Introduction and Facts
Last year there was a campaign to ensure that at least one woman (other than the Queen) on English and welsh banknotes. This was lead by Caroline Criado-Perez and arose after social reformer (and prison reform activist) Elizabeth Fry lost her place on the back of a £5 note to Winston Churchill.
This campaign was successful and the Bank of England announced that Charles Darwin would be replaced by Jane Austen on the £10 note.
For reasons that are unclear, this triggered a large helping of vitriol and bile directed primarily at Ms Criado-Perez (other people, most notably Stella Creasy, were also targeted).
Some or these were unpleasant and offensive, but others appeared to go further which lead to various arrests. Two people, John Nimmo (25) and Isabella Sorley (23) were charged as a result (it is understood that these two people didn’t know each other).
On 8th January 2014 both pleaded guilty to an offence under the Communications Act.
The sentence was adjourned until 24th January.
What was said – why is it illegal?
For an overview of the offence, see our fact sheet here. The CPS have given guidance as to when they are likely to prosecute, which should also be borne in mind.
In this case it was reported by the BBC that Mr Nimmo had sent 20 tweets to one of the women (believed to be Criado-Perez and four tweets to the other (believed to be Ms Creasy), using six separate Twitter accounts.
Ms Sorley had set up three anonymous Twitter accounts and sent six tweets to Ms Criado-Perez.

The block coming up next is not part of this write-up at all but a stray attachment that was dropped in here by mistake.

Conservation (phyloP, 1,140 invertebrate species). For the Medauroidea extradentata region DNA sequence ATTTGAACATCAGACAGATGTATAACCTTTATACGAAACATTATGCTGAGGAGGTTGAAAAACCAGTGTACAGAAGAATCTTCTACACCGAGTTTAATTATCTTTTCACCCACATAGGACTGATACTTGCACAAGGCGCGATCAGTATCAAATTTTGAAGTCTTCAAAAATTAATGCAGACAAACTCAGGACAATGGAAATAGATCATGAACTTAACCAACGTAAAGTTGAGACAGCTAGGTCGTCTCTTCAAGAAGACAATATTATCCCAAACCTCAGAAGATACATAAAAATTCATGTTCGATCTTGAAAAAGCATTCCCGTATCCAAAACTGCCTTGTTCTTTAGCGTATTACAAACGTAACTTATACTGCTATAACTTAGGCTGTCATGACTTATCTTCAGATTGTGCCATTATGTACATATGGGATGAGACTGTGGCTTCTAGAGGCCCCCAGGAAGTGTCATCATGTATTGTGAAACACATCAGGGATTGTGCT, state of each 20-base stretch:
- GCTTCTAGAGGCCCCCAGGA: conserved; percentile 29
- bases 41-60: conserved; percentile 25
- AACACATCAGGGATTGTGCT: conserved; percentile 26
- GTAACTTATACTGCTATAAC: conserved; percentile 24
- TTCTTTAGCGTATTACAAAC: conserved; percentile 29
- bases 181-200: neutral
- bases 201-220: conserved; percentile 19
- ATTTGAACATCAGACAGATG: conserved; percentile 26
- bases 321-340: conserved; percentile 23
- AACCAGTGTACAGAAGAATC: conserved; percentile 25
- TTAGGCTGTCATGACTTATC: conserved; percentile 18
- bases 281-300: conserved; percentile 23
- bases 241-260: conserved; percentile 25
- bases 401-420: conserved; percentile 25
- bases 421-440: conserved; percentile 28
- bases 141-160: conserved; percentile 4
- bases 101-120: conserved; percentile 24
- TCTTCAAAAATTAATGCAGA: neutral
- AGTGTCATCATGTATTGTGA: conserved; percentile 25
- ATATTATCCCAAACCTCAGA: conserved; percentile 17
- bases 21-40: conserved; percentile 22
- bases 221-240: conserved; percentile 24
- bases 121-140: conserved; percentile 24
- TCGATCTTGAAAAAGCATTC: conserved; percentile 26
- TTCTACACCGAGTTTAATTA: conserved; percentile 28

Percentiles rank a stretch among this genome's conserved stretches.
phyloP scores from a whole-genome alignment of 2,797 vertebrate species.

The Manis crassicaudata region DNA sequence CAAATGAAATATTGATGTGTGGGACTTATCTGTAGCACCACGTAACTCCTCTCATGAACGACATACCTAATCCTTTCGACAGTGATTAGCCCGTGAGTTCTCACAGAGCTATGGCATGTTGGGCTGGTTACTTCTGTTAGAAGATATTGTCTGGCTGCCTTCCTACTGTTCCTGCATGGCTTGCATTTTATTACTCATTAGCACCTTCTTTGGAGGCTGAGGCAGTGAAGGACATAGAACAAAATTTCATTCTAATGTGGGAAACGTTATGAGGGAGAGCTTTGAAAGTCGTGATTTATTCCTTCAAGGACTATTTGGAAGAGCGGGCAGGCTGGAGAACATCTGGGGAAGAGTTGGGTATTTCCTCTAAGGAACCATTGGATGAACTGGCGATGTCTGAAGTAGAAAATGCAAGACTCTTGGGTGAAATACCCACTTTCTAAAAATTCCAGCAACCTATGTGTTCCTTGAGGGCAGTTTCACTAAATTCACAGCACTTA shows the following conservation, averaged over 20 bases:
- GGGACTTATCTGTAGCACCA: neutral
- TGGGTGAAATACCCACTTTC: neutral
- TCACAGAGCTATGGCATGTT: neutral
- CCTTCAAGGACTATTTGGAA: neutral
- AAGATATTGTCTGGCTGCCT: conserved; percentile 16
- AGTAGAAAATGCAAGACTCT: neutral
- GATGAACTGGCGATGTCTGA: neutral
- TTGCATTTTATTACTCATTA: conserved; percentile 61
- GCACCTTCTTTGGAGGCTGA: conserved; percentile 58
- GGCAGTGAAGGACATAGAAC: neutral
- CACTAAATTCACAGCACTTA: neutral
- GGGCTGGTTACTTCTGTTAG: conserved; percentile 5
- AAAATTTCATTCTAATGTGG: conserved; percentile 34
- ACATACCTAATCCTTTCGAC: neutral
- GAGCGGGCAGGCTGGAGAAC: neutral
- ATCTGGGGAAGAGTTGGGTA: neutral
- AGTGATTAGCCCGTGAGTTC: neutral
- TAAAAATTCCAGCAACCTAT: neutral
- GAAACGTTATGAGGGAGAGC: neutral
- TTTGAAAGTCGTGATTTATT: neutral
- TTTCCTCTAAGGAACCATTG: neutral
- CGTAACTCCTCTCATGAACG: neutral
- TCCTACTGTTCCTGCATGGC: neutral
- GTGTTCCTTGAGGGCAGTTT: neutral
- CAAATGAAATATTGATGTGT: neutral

An example of the sort of messages that were sent can be seen from the BBC report : “The court heard that one tweet from Sorley started with an expletive and continued: “Die you worthless piece of crap.” She was also told to “go kill yourself”.“
And from Mr Nimmo “In a separate set of abusive messages Nimmo told Ms Criado-Perez to “shut up” and made references to rape followed by “I will find you (smiley face)”.“
What will the sentence be?
Both defendants had their cases adjourned for a pre-sentence report. Ms Soley was told that, due to the nature of the messages, and the fact that she had numerous previous convictions, custody would be inevitable. She has been remanded in custody so it may be that by the time that she is sentenced she has already served her sentence.
Mr Nimmo is of previous good character (he has never been in trouble before) and therefore he is a more likely candidate for a non-custodial sentence. We will return when they are both sentenced on 24th of this month.